If you are like us, you want to get the fastest possible version of your numerical code to run as many samples as possible and solve the largest systems possible. To this end there are a number of possible optimizations already provided for you by the xerus library. The following list expands on the most relevant of them in roughly the order of effectiveness.

Disabling Runtime Checks

The library contains many runtime checks for out-of-bounds access, other invalid inputs (like illegal contractions), consistency and even to check the correct behaviour of internal structures. Depending on the complexity your code and the time spent inside xerus (and not one of the libraries it uses) you can expect a large performance gain by disabling these checks in the config.mk file during compilation of xerus.

It is not advisable to do this while developing, as it will be much more difficult to detect errors in your calls to xerus functions, but once you have established, that your code works as expected you might want to try replacing the libxerus.so object used by your project with one compiled with the -D XERUS_DISABLE_RUNTIME_CHECKS flag.

Use c++ instead of Python

The interface between the languages python and c++ makes it necessary to perform operations for the sole purpose of compatibility between the otherwise incompatible languages. Often this includes copies of vectors of integers (whenever dimensions are specified or queried) and sometimes even deep copies of whole tensors (.from_ndarray() and .to_ndarray()). The only way to get rid of this overhead is to write your appliation in c++ instead of python. Most instructions that xerus offers for python look very similar in c++, so a transition might be simpler than you think. Simply check out the rest of the tutorials to compare the code snippets.

This transition is particularly useful, if you wrote your own numerical algorithms in python. As an example consider the simple ALS implementation in the example section (ALS)), where the c++ implementation is faster by about a factor of two. If most of the runtime is spend inside one of xerus’s own algorithms like the ALS, it is likely not worth much though.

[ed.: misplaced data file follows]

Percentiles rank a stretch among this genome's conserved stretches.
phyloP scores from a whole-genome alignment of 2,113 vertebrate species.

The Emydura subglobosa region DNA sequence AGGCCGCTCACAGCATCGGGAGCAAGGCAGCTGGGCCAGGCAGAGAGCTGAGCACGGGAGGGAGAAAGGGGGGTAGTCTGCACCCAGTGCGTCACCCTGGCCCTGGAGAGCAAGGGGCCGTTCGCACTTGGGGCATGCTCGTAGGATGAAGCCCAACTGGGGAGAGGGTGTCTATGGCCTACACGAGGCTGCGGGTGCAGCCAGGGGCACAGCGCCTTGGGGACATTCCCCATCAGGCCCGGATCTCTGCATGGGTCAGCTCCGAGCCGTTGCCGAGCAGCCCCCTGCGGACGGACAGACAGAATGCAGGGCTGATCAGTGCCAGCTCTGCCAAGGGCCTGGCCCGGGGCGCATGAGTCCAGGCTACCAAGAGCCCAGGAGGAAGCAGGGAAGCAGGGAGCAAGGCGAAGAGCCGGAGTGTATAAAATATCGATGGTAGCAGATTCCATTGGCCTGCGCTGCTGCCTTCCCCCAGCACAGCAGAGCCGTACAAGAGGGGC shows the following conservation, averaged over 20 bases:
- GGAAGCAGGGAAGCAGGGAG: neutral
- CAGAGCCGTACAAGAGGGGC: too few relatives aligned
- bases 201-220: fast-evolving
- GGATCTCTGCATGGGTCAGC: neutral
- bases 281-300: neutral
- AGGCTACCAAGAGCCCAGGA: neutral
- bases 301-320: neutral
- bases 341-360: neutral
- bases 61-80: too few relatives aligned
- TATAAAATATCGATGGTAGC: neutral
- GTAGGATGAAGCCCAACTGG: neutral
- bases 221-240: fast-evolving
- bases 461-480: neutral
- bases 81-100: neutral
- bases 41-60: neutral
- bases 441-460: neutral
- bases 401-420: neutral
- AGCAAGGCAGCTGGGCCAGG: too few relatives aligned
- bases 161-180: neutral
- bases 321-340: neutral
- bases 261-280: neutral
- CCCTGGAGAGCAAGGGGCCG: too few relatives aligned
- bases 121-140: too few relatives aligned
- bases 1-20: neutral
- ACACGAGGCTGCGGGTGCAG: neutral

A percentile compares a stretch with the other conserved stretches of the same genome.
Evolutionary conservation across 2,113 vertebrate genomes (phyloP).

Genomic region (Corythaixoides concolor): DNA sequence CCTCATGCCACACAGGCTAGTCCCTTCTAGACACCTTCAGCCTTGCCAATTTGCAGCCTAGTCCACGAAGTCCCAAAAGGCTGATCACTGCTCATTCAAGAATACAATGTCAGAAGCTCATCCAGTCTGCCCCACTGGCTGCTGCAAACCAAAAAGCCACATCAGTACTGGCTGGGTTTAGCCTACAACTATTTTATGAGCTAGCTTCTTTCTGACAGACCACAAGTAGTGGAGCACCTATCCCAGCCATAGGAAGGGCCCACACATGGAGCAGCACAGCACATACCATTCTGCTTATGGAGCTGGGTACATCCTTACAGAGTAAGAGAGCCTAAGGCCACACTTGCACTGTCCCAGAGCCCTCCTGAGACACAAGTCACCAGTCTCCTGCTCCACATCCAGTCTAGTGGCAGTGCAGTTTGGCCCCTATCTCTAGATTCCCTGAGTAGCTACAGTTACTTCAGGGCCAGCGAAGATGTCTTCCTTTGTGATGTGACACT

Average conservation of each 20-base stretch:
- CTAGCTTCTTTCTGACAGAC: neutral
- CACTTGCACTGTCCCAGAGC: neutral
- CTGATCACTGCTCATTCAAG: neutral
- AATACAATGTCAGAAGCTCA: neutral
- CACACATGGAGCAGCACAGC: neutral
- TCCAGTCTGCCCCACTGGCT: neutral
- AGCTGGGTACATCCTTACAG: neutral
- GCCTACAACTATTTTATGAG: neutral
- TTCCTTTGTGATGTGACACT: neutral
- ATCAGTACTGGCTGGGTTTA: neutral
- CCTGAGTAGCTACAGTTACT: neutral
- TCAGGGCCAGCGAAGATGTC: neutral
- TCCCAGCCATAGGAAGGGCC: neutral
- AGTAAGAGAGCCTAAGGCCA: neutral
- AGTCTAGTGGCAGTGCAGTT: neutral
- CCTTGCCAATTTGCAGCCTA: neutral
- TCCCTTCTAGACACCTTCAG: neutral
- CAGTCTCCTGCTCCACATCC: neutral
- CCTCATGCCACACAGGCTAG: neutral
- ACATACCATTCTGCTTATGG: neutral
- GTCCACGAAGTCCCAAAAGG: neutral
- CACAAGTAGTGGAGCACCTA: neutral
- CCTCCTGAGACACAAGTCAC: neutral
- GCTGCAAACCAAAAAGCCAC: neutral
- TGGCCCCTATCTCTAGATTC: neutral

Compiling Xerus with High Optimizations

Per default the library already compiles with high optimization settings (corresponding basically to -O3) as there is rarely any reason to use lower settings for numerical code. If you want to spend a significant amount of cpu hours in numerical code using the xerus library though, it might be worthwile to go even further.

The most significant change in runtime speed gains due to compiler settings at this point will come from link-time optimizations (for c++projects using xerus). To make use of them you will need a sufficiently recent versions of the g++ compiler and ar archiver. After compiling the libxerus.so object with the USE_LTO = TRUE flag you can then enable -flto in your own compilation process. The optimizations that will be used then extending more than a single compilation unit and might thus use significant system resources during compilation.

If link-time optimization is not an option (or not sufficient) it is also possible to replace the high optimizations flag in your config.mk file with the DANGEROUS_OPTIMIZATION = TRUE flag. This will enable non-IEEE-conform optimizations that should typically only change floating point results in the least significant bit but might lead to undefined behaviour in case a NaN or overflow is encountered during runtime. (It is rumored that there is an even higher optimization setting available for xerus for those who know how to find it and want to get even the last 1% of speedup…)

Avoiding Indexed Expressions

The comfort of being able to write Einstein-notation-like equations in the source code of the form A(i,k) = B(i,j)*C(j,k); comes with the price of a certain overhead during runtime. It is in the low single-digit percent range for typical applications but can become significant when very small tensors are being used and the time for the actual contraction thus becomes negligible.

In such cases it can be useful to replace such equations (especially ones that are as simple as above) with the explicit statement of contractions and reshuffels. For above equation that would simply be

// equivalent to A(i,k) = B(i,j^2)*C(j^2,k)
contract(A, B, false, C, false, 2);

i.e. read as: contract two tensors and store the result in A, left hand side B, not transposed, right hand side C, not transposed, contract two modes.

If it is necessary to reshuffle a tensor to be able to contract it in such a way. This can be done with the reshuffle function.

// equivalent to: A(i,j,k) = B(i,k,j)
reshuffle(A, B, {0,2,1});

Decompositions similarly have their low(er) level calls. They require properly reshuffled tensors and you have to provide a splitPosition, i.e. the number of modes that will be represented by the left-hand-side of the result.

// equivalent to: (Q(i,j,r), R(r, k)) = xerus.QR(A(i,j,k))
calculate_qr(Q, R, A, 2);

It is our opinion that code written with these functions instead of indexed espressions are often much harder to understand and the speedup is typically small… but just in case you really want to, you now have the option to use them.